(ST. JOSEPH, Mo.) -- Two recent Central High School graduates have promising careers ahead of them as first responders.
The two, Marissa Foster and Kali Justice recently took second place in a national EMS compettion.
Foster and Justice were students in Hillyard Technical Center's fire and EMT training program. It was there they learned how to respond to a wide number of different scenerios they could face out in the field.
"Some trauma, some scene size-ups, medical. We also had where we would stabolize a long bone fracture or arm fracture," Justice said.
To even get to the national competition Foster and Justice first won district and statewide events. During the national competition, held remotely due to Covid 19, they were given a variety of simulated emergency situations that they had to respond to.
"We had a vehicle versus tree and they were just battered," Justice said. "We're looking at a dummy that has nothing wrong but we have to use what our instructors are telling us. They have multiple lacerations or they have glass all over them."
Both Justice and Foster said that when approaching a scene, even simulated, it's important to keep your cool and apply critical thinking skills.
"How many people do we have? Do we have any witnesses that can tell us what's going on? Is the scene safe for us to go into? Do we have the right gowns? Do we need to call another ambulance crew?" Foster said.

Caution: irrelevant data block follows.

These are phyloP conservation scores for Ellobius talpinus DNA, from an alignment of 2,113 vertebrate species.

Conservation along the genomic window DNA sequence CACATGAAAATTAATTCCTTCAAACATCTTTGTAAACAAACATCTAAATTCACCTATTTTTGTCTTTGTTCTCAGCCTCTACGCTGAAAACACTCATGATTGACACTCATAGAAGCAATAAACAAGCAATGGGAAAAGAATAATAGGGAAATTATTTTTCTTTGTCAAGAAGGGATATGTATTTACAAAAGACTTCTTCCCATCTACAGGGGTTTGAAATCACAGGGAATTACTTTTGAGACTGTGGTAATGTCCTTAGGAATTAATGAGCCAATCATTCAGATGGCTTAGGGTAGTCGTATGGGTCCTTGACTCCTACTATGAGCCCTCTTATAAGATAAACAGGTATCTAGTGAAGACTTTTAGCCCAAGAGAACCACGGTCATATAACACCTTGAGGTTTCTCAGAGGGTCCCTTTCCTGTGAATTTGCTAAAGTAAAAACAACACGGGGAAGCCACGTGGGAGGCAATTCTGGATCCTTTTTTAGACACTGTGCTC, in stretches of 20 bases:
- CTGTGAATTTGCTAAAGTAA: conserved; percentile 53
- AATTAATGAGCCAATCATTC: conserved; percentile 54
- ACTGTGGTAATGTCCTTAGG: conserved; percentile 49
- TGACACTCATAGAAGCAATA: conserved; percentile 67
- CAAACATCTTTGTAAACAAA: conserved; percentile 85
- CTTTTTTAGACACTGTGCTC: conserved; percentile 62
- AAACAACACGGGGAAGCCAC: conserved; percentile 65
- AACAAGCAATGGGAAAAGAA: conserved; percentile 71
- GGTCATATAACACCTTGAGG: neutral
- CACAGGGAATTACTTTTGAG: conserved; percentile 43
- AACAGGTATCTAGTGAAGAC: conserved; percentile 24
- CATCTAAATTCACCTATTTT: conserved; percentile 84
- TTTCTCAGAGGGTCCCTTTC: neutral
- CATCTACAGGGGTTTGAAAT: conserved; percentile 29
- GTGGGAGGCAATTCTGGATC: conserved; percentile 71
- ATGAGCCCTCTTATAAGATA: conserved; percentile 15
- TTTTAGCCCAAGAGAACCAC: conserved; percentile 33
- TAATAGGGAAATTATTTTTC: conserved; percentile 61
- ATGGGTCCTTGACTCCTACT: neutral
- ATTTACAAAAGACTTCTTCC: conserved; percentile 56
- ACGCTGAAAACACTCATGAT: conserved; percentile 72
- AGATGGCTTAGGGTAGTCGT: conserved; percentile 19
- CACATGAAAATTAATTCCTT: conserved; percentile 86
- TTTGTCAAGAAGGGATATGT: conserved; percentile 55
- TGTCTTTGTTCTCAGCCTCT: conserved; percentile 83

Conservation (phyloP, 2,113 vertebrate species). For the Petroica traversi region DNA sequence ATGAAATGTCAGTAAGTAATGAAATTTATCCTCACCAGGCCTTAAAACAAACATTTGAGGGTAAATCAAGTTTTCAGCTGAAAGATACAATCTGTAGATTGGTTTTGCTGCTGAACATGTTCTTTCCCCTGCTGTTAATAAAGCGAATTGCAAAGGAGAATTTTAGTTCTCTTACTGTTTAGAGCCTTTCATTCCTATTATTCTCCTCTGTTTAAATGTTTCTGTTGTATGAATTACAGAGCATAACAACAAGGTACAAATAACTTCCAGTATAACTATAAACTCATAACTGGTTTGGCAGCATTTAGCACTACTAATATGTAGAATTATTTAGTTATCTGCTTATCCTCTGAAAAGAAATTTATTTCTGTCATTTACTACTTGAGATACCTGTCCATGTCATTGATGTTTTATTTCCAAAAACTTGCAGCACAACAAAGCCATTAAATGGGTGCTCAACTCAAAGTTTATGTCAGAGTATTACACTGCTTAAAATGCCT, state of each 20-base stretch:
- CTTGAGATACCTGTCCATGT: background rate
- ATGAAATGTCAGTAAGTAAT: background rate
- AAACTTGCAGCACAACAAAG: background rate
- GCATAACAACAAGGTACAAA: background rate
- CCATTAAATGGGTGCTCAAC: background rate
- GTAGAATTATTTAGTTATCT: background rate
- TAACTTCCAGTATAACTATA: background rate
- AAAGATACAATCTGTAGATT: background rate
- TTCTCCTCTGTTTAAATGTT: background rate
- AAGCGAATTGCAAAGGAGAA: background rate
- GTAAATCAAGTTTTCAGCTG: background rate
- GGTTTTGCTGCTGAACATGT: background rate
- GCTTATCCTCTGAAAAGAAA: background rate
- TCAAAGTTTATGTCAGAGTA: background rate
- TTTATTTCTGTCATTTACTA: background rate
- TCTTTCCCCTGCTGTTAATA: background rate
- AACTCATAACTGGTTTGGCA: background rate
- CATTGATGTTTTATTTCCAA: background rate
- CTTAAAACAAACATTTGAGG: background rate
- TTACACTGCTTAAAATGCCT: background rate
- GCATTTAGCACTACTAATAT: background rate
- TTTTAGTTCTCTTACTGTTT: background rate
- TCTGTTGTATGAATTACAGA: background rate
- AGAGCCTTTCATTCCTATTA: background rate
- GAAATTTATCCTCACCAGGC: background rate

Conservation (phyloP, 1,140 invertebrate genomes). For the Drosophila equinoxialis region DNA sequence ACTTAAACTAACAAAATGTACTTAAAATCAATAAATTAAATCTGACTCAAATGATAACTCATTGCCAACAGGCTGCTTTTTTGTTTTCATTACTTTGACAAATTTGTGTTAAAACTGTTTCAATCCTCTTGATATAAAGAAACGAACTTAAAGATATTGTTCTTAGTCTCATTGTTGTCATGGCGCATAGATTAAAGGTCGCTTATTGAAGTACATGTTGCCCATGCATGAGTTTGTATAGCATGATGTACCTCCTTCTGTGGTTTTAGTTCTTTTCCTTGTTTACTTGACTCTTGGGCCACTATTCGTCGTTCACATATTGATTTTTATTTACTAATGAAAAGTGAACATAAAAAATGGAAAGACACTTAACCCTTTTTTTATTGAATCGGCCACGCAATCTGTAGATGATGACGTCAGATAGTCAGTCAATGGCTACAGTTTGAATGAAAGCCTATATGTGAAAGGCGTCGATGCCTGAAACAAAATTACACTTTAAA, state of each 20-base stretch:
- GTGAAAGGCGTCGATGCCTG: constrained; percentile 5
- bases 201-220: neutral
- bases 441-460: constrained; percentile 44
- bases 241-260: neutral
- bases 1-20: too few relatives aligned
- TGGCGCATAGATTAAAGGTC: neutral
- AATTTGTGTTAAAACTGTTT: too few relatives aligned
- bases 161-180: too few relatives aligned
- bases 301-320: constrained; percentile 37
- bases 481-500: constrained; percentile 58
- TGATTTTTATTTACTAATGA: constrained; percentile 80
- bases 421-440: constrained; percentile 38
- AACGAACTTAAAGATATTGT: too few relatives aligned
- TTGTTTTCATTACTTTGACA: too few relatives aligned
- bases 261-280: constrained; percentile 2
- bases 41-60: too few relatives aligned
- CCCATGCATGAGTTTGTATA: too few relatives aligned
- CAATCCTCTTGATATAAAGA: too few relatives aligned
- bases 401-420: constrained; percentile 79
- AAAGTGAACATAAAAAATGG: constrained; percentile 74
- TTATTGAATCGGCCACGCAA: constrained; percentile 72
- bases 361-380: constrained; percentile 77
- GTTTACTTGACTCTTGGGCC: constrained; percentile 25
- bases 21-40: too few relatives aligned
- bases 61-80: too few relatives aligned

For their instructors at Hillyard Technical Center, there's nothing but pride and being grateful that they are able to offer such a unique opportunity for students to learn.
"You get the opportunity to know that you have taught them and they were soaking up those skills and they were going out performing in life," said Angie Jones, an emergency services instructor at Hillyard. "You hope one day I will see them come through the door for an emergency. I may be working with them one day and I know the skills they know already."
Justice currently works for the St. Joseph Police Department. Foster is a student at Missouri Western, where she is in the ROTC. She says she is interested in going into nursing in the military. Both of them say they are thankful for the chance to get a jump start of their career choice while they were in high school.
"It's really a great opportunity because not many kids want to go into a hands on field anymore," Justice said. "I'm seeing more and more people that want to go into this but not want to go out of high school."
Foster said she became interested in first resonder work because her father is in the field. Justice said she turned to emergency care after witnessing her grandmother having a severe stroke and seeing how the first responders reacted.